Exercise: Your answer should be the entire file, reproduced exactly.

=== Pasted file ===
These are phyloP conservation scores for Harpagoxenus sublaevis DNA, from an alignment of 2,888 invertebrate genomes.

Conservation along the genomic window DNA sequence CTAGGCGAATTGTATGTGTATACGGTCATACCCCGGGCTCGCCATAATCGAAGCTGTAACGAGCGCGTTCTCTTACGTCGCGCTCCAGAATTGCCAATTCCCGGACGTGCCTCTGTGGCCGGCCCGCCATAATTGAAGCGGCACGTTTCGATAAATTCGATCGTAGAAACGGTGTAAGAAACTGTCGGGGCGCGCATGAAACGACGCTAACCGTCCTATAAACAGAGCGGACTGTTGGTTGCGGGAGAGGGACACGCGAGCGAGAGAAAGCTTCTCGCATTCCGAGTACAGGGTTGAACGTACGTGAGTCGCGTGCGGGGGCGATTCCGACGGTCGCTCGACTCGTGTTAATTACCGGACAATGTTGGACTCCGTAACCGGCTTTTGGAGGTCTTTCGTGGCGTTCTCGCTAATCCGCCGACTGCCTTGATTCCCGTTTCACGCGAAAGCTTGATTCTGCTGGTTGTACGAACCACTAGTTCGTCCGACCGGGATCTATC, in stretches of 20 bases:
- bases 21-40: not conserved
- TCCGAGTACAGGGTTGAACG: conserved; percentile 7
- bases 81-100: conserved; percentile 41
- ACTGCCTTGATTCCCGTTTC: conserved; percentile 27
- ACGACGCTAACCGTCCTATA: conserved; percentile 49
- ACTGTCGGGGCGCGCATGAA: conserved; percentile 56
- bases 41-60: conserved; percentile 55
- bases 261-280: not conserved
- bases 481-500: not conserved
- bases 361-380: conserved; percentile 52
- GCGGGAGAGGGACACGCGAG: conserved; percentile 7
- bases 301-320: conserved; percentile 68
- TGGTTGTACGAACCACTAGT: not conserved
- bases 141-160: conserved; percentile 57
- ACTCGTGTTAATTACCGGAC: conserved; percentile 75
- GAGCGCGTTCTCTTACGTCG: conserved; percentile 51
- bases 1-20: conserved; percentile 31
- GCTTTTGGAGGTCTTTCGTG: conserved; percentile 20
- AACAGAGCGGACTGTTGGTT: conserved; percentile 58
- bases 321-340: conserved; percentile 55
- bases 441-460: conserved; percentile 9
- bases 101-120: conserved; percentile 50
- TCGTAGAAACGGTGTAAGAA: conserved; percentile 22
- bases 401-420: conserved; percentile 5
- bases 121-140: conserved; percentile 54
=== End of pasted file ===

These are phyloP conservation scores for Harpagoxenus sublaevis DNA, from an alignment of 2,888 invertebrate genomes.

Conservation along the genomic window DNA sequence CTAGGCGAATTGTATGTGTATACGGTCATACCCCGGGCTCGCCATAATCGAAGCTGTAACGAGCGCGTTCTCTTACGTCGCGCTCCAGAATTGCCAATTCCCGGACGTGCCTCTGTGGCCGGCCCGCCATAATTGAAGCGGCACGTTTCGATAAATTCGATCGTAGAAACGGTGTAAGAAACTGTCGGGGCGCGCATGAAACGACGCTAACCGTCCTATAAACAGAGCGGACTGTTGGTTGCGGGAGAGGGACACGCGAGCGAGAGAAAGCTTCTCGCATTCCGAGTACAGGGTTGAACGTACGTGAGTCGCGTGCGGGGGCGATTCCGACGGTCGCTCGACTCGTGTTAATTACCGGACAATGTTGGACTCCGTAACCGGCTTTTGGAGGTCTTTCGTGGCGTTCTCGCTAATCCGCCGACTGCCTTGATTCCCGTTTCACGCGAAAGCTTGATTCTGCTGGTTGTACGAACCACTAGTTCGTCCGACCGGGATCTATC, in stretches of 20 bases:
- bases 21-40: not conserved
- TCCGAGTACAGGGTTGAACG: conserved; percentile 7
- bases 81-100: conserved; percentile 41
- ACTGCCTTGATTCCCGTTTC: conserved; percentile 27
- ACGACGCTAACCGTCCTATA: conserved; percentile 49
- ACTGTCGGGGCGCGCATGAA: conserved; percentile 56
- bases 41-60: conserved; percentile 55
- bases 261-280: not conserved
- bases 481-500: not conserved
- bases 361-380: conserved; percentile 52
- GCGGGAGAGGGACACGCGAG: conserved; percentile 7
- bases 301-320: conserved; percentile 68
- TGGTTGTACGAACCACTAGT: not conserved
- bases 141-160: conserved; percentile 57
- ACTCGTGTTAATTACCGGAC: conserved; percentile 75
- GAGCGCGTTCTCTTACGTCG: conserved; percentile 51
- bases 1-20: conserved; percentile 31
- GCTTTTGGAGGTCTTTCGTG: conserved; percentile 20
- AACAGAGCGGACTGTTGGTT: conserved; percentile 58
- bases 321-340: conserved; percentile 55
- bases 441-460: conserved; percentile 9
- bases 101-120: conserved; percentile 50
- TCGTAGAAACGGTGTAAGAA: conserved; percentile 22
- bases 401-420: conserved; percentile 5
- bases 121-140: conserved; percentile 54